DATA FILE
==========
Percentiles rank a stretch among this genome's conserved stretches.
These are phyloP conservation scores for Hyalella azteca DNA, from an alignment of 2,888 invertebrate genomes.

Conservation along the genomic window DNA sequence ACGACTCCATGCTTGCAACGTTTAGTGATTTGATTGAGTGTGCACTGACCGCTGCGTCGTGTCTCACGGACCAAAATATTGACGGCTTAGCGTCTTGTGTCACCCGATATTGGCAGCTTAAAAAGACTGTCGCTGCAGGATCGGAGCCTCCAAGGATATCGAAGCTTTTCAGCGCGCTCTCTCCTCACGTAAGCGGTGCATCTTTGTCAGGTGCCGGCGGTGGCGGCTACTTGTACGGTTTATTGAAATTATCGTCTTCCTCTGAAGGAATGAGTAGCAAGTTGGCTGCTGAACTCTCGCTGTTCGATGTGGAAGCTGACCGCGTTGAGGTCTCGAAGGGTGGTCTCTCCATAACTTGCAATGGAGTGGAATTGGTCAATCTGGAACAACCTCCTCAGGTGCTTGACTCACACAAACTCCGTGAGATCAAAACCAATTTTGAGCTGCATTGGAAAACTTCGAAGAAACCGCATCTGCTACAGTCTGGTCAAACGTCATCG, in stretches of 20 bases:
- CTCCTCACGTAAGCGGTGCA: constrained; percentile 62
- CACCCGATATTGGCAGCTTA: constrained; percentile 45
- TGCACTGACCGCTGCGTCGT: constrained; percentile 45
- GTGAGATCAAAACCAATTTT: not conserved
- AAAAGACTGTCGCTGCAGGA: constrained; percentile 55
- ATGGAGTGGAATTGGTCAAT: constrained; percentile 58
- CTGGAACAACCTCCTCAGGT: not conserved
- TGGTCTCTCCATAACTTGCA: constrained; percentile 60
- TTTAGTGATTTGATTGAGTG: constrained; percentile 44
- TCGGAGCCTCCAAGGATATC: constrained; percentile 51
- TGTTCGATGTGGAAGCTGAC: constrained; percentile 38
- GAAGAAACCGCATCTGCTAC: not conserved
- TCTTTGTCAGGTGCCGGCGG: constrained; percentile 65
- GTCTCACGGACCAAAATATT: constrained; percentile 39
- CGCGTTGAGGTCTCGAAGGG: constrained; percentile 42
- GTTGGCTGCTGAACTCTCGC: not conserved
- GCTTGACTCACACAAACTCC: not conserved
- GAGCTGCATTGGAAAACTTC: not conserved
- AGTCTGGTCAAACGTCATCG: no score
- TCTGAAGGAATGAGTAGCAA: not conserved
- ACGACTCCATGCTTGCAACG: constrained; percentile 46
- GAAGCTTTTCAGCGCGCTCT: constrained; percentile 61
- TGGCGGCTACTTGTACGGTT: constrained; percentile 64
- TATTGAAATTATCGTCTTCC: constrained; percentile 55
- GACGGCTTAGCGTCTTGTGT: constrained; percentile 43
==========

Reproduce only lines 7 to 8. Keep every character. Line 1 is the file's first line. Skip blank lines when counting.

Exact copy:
- GTGAGATCAAAACCAATTTT: not conserved
- AAAAGACTGTCGCTGCAGGA: constrained; percentile 55